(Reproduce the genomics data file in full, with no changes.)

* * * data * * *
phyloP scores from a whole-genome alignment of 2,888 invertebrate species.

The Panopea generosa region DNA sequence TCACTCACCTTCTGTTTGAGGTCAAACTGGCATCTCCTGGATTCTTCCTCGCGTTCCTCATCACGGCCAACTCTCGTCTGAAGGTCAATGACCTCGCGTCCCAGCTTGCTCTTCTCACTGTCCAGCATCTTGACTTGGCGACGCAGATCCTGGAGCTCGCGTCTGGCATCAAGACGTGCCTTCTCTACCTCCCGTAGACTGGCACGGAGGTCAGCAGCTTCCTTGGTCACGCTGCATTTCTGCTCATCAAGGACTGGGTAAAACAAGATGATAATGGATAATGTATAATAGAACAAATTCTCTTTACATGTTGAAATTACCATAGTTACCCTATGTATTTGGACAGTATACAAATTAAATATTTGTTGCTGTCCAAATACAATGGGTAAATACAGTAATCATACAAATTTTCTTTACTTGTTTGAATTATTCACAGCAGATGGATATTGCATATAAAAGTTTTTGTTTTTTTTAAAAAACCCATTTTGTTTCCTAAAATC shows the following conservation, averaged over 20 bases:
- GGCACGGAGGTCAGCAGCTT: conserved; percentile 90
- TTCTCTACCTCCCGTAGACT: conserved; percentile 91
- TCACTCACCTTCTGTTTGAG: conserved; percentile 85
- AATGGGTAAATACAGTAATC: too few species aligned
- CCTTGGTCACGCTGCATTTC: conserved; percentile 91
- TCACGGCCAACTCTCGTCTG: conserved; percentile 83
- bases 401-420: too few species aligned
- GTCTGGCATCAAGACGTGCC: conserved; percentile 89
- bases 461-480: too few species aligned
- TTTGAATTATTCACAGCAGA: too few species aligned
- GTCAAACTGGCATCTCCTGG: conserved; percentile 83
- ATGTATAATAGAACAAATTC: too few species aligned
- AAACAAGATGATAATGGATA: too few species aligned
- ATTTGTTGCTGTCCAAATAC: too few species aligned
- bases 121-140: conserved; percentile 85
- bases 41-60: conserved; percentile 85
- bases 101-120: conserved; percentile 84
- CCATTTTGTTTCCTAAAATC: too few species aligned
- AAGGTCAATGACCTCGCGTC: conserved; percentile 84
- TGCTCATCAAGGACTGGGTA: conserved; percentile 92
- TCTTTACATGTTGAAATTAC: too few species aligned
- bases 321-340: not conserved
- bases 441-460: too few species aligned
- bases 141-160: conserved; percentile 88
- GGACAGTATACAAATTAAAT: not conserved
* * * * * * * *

phyloP scores from a whole-genome alignment of 2,888 invertebrate species.

The Panopea generosa region DNA sequence TCACTCACCTTCTGTTTGAGGTCAAACTGGCATCTCCTGGATTCTTCCTCGCGTTCCTCATCACGGCCAACTCTCGTCTGAAGGTCAATGACCTCGCGTCCCAGCTTGCTCTTCTCACTGTCCAGCATCTTGACTTGGCGACGCAGATCCTGGAGCTCGCGTCTGGCATCAAGACGTGCCTTCTCTACCTCCCGTAGACTGGCACGGAGGTCAGCAGCTTCCTTGGTCACGCTGCATTTCTGCTCATCAAGGACTGGGTAAAACAAGATGATAATGGATAATGTATAATAGAACAAATTCTCTTTACATGTTGAAATTACCATAGTTACCCTATGTATTTGGACAGTATACAAATTAAATATTTGTTGCTGTCCAAATACAATGGGTAAATACAGTAATCATACAAATTTTCTTTACTTGTTTGAATTATTCACAGCAGATGGATATTGCATATAAAAGTTTTTGTTTTTTTTAAAAAACCCATTTTGTTTCCTAAAATC shows the following conservation, averaged over 20 bases:
- GGCACGGAGGTCAGCAGCTT: conserved; percentile 90
- TTCTCTACCTCCCGTAGACT: conserved; percentile 91
- TCACTCACCTTCTGTTTGAG: conserved; percentile 85
- AATGGGTAAATACAGTAATC: too few species aligned
- CCTTGGTCACGCTGCATTTC: conserved; percentile 91
- TCACGGCCAACTCTCGTCTG: conserved; percentile 83
- bases 401-420: too few species aligned
- GTCTGGCATCAAGACGTGCC: conserved; percentile 89
- bases 461-480: too few species aligned
- TTTGAATTATTCACAGCAGA: too few species aligned
- GTCAAACTGGCATCTCCTGG: conserved; percentile 83
- ATGTATAATAGAACAAATTC: too few species aligned
- AAACAAGATGATAATGGATA: too few species aligned
- ATTTGTTGCTGTCCAAATAC: too few species aligned
- bases 121-140: conserved; percentile 85
- bases 41-60: conserved; percentile 85
- bases 101-120: conserved; percentile 84
- CCATTTTGTTTCCTAAAATC: too few species aligned
- AAGGTCAATGACCTCGCGTC: conserved; percentile 84
- TGCTCATCAAGGACTGGGTA: conserved; percentile 92
- TCTTTACATGTTGAAATTAC: too few species aligned
- bases 321-340: not conserved
- bases 441-460: too few species aligned
- bases 141-160: conserved; percentile 88
- GGACAGTATACAAATTAAAT: not conserved